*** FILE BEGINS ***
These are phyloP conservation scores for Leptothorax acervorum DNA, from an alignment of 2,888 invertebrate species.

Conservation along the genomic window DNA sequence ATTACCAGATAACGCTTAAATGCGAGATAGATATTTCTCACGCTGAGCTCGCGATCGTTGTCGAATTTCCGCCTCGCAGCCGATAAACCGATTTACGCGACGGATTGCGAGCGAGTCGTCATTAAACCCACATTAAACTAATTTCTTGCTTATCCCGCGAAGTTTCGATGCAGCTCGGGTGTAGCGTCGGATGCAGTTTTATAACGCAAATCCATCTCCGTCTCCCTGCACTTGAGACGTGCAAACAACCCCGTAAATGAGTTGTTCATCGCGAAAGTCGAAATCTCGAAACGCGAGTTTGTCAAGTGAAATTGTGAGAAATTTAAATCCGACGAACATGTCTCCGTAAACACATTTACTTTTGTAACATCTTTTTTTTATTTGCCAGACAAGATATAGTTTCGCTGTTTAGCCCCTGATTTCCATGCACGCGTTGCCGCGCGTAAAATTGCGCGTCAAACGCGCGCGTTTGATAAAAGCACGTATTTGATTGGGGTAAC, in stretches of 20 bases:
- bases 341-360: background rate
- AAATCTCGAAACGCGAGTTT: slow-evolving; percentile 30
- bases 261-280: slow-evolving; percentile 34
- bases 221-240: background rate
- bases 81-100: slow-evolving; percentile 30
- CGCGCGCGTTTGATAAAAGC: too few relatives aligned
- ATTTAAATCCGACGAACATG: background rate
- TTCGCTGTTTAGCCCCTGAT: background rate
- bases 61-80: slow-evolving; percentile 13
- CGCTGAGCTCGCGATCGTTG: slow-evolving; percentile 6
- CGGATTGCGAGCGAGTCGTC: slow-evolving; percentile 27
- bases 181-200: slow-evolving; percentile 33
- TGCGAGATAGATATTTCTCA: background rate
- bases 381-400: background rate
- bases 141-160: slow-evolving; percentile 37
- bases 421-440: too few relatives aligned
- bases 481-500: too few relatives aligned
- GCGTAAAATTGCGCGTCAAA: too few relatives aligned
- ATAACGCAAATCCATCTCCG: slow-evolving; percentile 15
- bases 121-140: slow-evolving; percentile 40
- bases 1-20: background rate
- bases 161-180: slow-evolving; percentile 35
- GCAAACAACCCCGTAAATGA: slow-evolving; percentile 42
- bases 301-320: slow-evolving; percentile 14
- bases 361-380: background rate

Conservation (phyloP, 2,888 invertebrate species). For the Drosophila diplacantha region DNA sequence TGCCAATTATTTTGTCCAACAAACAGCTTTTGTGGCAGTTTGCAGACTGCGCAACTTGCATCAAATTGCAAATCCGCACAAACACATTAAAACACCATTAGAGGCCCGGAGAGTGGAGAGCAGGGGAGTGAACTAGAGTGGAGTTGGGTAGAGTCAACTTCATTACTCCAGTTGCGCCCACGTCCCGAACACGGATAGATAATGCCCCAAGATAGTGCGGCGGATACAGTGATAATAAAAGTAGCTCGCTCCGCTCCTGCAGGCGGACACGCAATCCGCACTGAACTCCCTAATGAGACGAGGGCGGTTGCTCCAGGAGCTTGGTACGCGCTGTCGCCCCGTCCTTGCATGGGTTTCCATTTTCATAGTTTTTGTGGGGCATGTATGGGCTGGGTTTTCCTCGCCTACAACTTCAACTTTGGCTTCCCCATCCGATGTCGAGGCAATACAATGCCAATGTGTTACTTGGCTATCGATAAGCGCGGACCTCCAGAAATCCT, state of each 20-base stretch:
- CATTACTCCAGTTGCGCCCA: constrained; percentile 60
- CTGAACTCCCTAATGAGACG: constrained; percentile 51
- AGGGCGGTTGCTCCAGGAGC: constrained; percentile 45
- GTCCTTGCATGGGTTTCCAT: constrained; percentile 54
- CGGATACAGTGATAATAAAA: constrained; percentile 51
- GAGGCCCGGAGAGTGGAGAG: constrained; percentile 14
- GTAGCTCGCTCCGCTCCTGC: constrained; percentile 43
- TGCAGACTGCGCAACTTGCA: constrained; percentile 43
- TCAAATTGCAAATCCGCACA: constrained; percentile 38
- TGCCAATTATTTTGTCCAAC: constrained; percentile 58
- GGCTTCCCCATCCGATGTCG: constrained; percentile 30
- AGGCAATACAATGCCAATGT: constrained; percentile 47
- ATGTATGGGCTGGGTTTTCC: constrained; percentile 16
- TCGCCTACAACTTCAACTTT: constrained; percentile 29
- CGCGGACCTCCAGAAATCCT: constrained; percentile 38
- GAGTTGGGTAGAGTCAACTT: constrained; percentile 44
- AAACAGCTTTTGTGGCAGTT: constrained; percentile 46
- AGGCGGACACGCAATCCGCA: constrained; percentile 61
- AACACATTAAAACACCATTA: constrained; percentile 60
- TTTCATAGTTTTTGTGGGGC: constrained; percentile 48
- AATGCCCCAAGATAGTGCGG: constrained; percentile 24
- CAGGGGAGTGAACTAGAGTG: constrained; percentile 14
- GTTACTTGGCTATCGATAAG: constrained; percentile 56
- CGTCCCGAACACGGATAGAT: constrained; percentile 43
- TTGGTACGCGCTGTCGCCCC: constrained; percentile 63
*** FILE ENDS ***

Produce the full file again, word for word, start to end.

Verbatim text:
These are phyloP conservation scores for Leptothorax acervorum DNA, from an alignment of 2,888 invertebrate species.

Conservation along the genomic window DNA sequence ATTACCAGATAACGCTTAAATGCGAGATAGATATTTCTCACGCTGAGCTCGCGATCGTTGTCGAATTTCCGCCTCGCAGCCGATAAACCGATTTACGCGACGGATTGCGAGCGAGTCGTCATTAAACCCACATTAAACTAATTTCTTGCTTATCCCGCGAAGTTTCGATGCAGCTCGGGTGTAGCGTCGGATGCAGTTTTATAACGCAAATCCATCTCCGTCTCCCTGCACTTGAGACGTGCAAACAACCCCGTAAATGAGTTGTTCATCGCGAAAGTCGAAATCTCGAAACGCGAGTTTGTCAAGTGAAATTGTGAGAAATTTAAATCCGACGAACATGTCTCCGTAAACACATTTACTTTTGTAACATCTTTTTTTTATTTGCCAGACAAGATATAGTTTCGCTGTTTAGCCCCTGATTTCCATGCACGCGTTGCCGCGCGTAAAATTGCGCGTCAAACGCGCGCGTTTGATAAAAGCACGTATTTGATTGGGGTAAC, in stretches of 20 bases:
- bases 341-360: background rate
- AAATCTCGAAACGCGAGTTT: slow-evolving; percentile 30
- bases 261-280: slow-evolving; percentile 34
- bases 221-240: background rate
- bases 81-100: slow-evolving; percentile 30
- CGCGCGCGTTTGATAAAAGC: too few relatives aligned
- ATTTAAATCCGACGAACATG: background rate
- TTCGCTGTTTAGCCCCTGAT: background rate
- bases 61-80: slow-evolving; percentile 13
- CGCTGAGCTCGCGATCGTTG: slow-evolving; percentile 6
- CGGATTGCGAGCGAGTCGTC: slow-evolving; percentile 27
- bases 181-200: slow-evolving; percentile 33
- TGCGAGATAGATATTTCTCA: background rate
- bases 381-400: background rate
- bases 141-160: slow-evolving; percentile 37
- bases 421-440: too few relatives aligned
- bases 481-500: too few relatives aligned
- GCGTAAAATTGCGCGTCAAA: too few relatives aligned
- ATAACGCAAATCCATCTCCG: slow-evolving; percentile 15
- bases 121-140: slow-evolving; percentile 40
- bases 1-20: background rate
- bases 161-180: slow-evolving; percentile 35
- GCAAACAACCCCGTAAATGA: slow-evolving; percentile 42
- bases 301-320: slow-evolving; percentile 14
- bases 361-380: background rate

Conservation (phyloP, 2,888 invertebrate species). For the Drosophila diplacantha region DNA sequence TGCCAATTATTTTGTCCAACAAACAGCTTTTGTGGCAGTTTGCAGACTGCGCAACTTGCATCAAATTGCAAATCCGCACAAACACATTAAAACACCATTAGAGGCCCGGAGAGTGGAGAGCAGGGGAGTGAACTAGAGTGGAGTTGGGTAGAGTCAACTTCATTACTCCAGTTGCGCCCACGTCCCGAACACGGATAGATAATGCCCCAAGATAGTGCGGCGGATACAGTGATAATAAAAGTAGCTCGCTCCGCTCCTGCAGGCGGACACGCAATCCGCACTGAACTCCCTAATGAGACGAGGGCGGTTGCTCCAGGAGCTTGGTACGCGCTGTCGCCCCGTCCTTGCATGGGTTTCCATTTTCATAGTTTTTGTGGGGCATGTATGGGCTGGGTTTTCCTCGCCTACAACTTCAACTTTGGCTTCCCCATCCGATGTCGAGGCAATACAATGCCAATGTGTTACTTGGCTATCGATAAGCGCGGACCTCCAGAAATCCT, state of each 20-base stretch:
- CATTACTCCAGTTGCGCCCA: constrained; percentile 60
- CTGAACTCCCTAATGAGACG: constrained; percentile 51
- AGGGCGGTTGCTCCAGGAGC: constrained; percentile 45
- GTCCTTGCATGGGTTTCCAT: constrained; percentile 54
- CGGATACAGTGATAATAAAA: constrained; percentile 51
- GAGGCCCGGAGAGTGGAGAG: constrained; percentile 14
- GTAGCTCGCTCCGCTCCTGC: constrained; percentile 43
- TGCAGACTGCGCAACTTGCA: constrained; percentile 43
- TCAAATTGCAAATCCGCACA: constrained; percentile 38
- TGCCAATTATTTTGTCCAAC: constrained; percentile 58
- GGCTTCCCCATCCGATGTCG: constrained; percentile 30
- AGGCAATACAATGCCAATGT: constrained; percentile 47
- ATGTATGGGCTGGGTTTTCC: constrained; percentile 16
- TCGCCTACAACTTCAACTTT: constrained; percentile 29
- CGCGGACCTCCAGAAATCCT: constrained; percentile 38
- GAGTTGGGTAGAGTCAACTT: constrained; percentile 44
- AAACAGCTTTTGTGGCAGTT: constrained; percentile 46
- AGGCGGACACGCAATCCGCA: constrained; percentile 61
- AACACATTAAAACACCATTA: constrained; percentile 60
- TTTCATAGTTTTTGTGGGGC: constrained; percentile 48
- AATGCCCCAAGATAGTGCGG: constrained; percentile 24
- CAGGGGAGTGAACTAGAGTG: constrained; percentile 14
- GTTACTTGGCTATCGATAAG: constrained; percentile 56
- CGTCCCGAACACGGATAGAT: constrained; percentile 43
- TTGGTACGCGCTGTCGCCCC: constrained; percentile 63